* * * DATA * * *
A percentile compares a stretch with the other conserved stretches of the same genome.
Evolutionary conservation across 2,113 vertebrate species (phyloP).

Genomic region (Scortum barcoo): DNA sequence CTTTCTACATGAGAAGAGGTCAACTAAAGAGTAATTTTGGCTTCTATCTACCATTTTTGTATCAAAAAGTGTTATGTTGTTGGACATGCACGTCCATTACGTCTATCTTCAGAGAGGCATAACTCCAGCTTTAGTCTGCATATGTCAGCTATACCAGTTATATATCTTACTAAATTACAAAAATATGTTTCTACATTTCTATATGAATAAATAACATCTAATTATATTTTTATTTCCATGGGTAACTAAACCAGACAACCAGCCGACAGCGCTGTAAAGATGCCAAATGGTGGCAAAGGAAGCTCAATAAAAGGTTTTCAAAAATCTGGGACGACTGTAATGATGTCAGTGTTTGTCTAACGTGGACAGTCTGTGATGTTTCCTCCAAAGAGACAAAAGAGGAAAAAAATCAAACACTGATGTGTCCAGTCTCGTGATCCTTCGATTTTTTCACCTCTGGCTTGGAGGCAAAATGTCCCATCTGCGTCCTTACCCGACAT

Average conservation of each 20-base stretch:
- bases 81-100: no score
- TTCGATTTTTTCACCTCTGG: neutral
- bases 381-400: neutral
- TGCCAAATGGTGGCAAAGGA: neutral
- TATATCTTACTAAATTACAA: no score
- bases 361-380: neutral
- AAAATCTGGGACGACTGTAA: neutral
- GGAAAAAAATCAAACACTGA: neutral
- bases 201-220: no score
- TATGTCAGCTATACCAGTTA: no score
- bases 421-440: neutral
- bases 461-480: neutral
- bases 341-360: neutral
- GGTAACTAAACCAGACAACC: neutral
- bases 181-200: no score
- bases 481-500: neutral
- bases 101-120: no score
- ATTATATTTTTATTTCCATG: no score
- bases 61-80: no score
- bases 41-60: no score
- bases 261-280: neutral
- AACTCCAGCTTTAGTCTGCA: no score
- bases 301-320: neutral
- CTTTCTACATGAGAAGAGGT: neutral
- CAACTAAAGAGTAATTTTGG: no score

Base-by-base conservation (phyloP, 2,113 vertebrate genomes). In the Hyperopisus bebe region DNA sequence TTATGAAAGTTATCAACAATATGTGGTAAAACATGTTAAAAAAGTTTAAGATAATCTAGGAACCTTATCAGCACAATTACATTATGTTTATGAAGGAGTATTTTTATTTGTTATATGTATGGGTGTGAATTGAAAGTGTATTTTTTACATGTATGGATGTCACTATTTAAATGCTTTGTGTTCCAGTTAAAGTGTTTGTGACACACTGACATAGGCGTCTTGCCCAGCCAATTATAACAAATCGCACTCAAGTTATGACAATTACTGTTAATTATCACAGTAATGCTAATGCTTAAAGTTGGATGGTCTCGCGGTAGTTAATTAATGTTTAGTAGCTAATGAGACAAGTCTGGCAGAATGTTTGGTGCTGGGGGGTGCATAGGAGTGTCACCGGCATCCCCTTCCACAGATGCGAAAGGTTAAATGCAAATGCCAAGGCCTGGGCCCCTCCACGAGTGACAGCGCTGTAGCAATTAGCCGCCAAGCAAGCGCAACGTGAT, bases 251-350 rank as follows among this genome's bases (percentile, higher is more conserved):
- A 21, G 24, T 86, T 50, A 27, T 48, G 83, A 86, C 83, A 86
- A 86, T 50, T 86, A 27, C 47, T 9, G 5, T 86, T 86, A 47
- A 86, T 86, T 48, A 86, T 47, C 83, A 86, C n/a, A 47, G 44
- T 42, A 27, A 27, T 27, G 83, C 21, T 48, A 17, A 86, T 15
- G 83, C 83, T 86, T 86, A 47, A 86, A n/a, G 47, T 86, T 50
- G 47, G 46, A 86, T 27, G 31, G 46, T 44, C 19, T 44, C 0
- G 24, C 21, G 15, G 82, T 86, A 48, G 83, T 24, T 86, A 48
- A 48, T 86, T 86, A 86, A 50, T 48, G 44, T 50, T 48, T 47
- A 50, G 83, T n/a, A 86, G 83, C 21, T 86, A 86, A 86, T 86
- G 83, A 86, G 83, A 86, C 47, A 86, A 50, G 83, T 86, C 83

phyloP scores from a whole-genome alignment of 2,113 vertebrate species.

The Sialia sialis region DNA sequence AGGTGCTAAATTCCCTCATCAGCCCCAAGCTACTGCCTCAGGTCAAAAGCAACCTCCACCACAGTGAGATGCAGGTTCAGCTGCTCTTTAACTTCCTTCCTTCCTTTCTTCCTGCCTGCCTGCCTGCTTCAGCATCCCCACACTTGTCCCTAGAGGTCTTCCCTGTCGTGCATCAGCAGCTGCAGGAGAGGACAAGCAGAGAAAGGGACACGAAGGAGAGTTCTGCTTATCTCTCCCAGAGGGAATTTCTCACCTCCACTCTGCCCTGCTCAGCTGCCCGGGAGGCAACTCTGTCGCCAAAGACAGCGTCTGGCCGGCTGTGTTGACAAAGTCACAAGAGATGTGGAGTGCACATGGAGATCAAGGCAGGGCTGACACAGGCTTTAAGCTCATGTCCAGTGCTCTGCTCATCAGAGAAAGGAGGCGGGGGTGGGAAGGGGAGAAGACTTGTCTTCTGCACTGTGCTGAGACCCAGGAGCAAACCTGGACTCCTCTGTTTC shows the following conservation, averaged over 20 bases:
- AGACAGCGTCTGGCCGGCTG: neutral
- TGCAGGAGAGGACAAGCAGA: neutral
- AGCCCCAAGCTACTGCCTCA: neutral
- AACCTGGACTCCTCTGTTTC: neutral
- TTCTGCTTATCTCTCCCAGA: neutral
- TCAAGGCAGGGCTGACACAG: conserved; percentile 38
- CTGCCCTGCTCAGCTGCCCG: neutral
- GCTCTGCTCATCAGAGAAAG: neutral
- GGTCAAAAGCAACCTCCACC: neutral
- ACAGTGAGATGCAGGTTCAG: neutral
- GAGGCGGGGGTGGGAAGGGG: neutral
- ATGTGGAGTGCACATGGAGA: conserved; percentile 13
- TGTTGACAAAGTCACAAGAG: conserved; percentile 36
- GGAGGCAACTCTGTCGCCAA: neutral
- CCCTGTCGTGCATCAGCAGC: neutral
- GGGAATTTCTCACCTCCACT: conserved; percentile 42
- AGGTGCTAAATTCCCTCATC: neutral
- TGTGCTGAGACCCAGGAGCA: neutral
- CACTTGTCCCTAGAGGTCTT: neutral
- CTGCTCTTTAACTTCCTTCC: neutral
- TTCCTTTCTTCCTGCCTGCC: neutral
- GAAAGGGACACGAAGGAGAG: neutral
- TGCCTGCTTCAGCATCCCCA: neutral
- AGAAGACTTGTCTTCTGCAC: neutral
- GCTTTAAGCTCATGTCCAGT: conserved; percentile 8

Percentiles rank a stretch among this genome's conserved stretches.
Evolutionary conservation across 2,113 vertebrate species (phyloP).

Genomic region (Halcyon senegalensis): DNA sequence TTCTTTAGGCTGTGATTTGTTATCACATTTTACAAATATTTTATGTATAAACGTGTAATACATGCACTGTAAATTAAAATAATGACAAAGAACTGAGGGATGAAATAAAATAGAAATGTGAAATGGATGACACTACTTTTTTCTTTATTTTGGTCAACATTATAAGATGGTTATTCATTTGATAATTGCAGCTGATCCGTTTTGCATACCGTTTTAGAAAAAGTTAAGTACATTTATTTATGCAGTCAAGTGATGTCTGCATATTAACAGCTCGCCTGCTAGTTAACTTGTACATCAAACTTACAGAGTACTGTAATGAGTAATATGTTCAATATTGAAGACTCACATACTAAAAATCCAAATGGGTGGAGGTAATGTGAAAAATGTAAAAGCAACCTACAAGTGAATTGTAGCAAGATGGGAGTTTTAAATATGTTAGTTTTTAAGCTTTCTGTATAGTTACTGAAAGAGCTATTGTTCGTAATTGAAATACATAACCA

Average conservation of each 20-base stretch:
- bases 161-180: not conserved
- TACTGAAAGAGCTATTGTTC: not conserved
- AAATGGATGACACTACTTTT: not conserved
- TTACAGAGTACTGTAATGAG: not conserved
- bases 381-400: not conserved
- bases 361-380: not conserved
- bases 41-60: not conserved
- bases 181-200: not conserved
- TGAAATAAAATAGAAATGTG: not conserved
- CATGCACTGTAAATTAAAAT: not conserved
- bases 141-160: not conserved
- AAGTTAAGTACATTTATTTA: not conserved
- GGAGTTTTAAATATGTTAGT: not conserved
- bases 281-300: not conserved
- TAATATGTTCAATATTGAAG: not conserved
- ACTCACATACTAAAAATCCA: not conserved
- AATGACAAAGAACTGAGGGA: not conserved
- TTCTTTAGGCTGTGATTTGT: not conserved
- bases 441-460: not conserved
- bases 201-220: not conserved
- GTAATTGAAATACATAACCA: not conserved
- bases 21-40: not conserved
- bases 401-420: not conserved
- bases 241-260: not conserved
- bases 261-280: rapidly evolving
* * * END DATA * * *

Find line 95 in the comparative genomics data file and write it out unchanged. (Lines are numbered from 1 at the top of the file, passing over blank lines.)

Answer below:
- bases 241-260: not conserved